Imported Poisons in Food – A Hidden Health Hazard

biophoton light therapist york regionEvery year I purchase science and discovery type magazines for my family to read over the Christmas holidays and this year was no exception. An article entitled “Could this Apple Poison Me?” in the Ideas & Discoveries magazine really caught all of our attention.  Education allows us to make informed choices and so I would like to share some of the highlights of this article about imported poisons in our food and the hidden health hazards, with you.

We import over 4 billion pounds of food from China every year at unbeatable prices however we are paying a hidden price in our health. No other country exports food that contains so many toxic substances as China does including lead, aluminum, hepatitis A virus, DDT, glyphosate and formaldehyde just to name a few.

1.4 million tons of pesticide is sprayed by Chinese farmers each year – 3 times more that the amount used in the US. Farmers use at least 27,000 different toxins on their fields. The consequence: They often suffer brain and organ damage. If the farmers use organophosphates, the suicide rate increases fivefold according to the World Health Organization. These toxins make their way to our shores in unlikely known ways such as billions of bread rolls! In particular, large bakeries, supermarkets and convenience stores purchase ready-made dough products from China. 70% of China’s arable land is considered contaminated.

Here is a list of some of the products imported from China and the corresponding toxic content. Take the time to research the consequences of ingesting these toxins for yourself.

  • Chicken Nuggets – nitrofuran
  • Pears – hexachlorocyclohexane
  • Lemons – triazophos
  • Peanuts – aflatoxins
  • Mushrooms – nicotine
  • Garlic – phorate and parathion
  • Spinach – indole, skatole and putrescine
  • Bread – glyphosate
  • Apples – endosulfan and dithiocarbamate
  • Strawberries – norovirus and dithiocarbamate
  • Chocolate – maggots
  • Tea – copper and DDT
  • Cabbage – formeldahyde
  • Watermelon – forchlorfenuron
  • Instant noodles – aluminum
  • Rice – cadmium and lead

We have a culture of wanting to get the most for less. On average Americans spend 6% of their household budget on food but cheap food can be hazardous to our health. China is not the only country that uses toxins in the food production chain; it is a world issue for sure. However the sheer volume we import for consumption is a huge concern as is the fact that our labeling does not provide the facts on where all ingredients may come from.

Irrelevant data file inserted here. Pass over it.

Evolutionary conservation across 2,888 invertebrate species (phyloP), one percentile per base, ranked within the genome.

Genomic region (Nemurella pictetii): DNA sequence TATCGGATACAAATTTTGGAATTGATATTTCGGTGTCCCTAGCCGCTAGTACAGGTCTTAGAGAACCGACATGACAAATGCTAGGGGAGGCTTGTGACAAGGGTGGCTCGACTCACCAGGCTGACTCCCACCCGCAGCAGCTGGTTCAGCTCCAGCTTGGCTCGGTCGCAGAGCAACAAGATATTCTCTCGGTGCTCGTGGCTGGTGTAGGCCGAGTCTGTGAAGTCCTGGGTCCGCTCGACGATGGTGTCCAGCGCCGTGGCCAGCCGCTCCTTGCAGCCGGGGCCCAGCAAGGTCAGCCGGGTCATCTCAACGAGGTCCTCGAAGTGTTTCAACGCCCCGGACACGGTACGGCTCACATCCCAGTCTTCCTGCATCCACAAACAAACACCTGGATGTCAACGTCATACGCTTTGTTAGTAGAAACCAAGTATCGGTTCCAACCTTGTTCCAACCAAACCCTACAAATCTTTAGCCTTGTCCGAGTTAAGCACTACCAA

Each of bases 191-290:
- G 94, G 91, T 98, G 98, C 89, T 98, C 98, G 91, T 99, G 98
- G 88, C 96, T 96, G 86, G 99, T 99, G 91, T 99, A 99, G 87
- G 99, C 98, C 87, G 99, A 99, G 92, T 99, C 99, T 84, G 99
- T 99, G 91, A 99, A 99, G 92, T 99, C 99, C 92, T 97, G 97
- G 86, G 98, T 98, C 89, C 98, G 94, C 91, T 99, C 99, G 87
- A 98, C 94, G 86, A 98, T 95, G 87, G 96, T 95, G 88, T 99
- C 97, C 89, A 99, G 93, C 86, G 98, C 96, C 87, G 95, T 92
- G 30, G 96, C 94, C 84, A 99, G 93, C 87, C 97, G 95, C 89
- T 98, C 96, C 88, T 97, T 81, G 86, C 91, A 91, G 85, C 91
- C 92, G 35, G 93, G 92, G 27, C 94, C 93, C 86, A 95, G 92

I see clients every week who are dealing with chronic symptoms that no one seems to be able to figure out and the numbers are increasing. Initial sessions address what is stressing the body, mind and spirit which includes environmental and food toxins, life style and patterns of thought.

We vote every day with our dollars. There are so many ways to educate ourselves today and it is time to create change – for ourselves, our families and the planet. Some great websites to reference are:

What do you do to ensure your food safety? Please share your comments here for all to learn from. Let’s step into the drivers seat. You can connect with me via phone or email, leave a comment right here on the site, or click the contact tab at the bottom of the screen for those of you reading this post on the website.

Until next time,

Karen

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2 replies
  1. Shellie Deloyer says:

    This is scary stuff. A very interesting read, now making me want to know more about where certain foods are coming from. When I buy produce, it’s easy to see where it was grown, and I try to choose local options when possible. However, when buying bread or pasta, how can we know where the ingredients are from?

    Reply
    • Karen Armstrong says:

      Hi Shellie,
      That’s how we felt reading it! I believe it becomes more important than ever to buy organic and source known manufactured products. A group of us belong to the Ontario Natural Food Co-op and place orders every few months for organic items we know and trust. Some of the links I provided at the bottom of the post assist in lobbying for truth in package labeling as well. Buying local and from the Farmers Market’s when possible is a good alternative. You can google search organic grain suppliers in Ontario…there are quite a few. I know it takes time. We will make a difference if we don’t give up. Thanks for reading. Karen

      Reply

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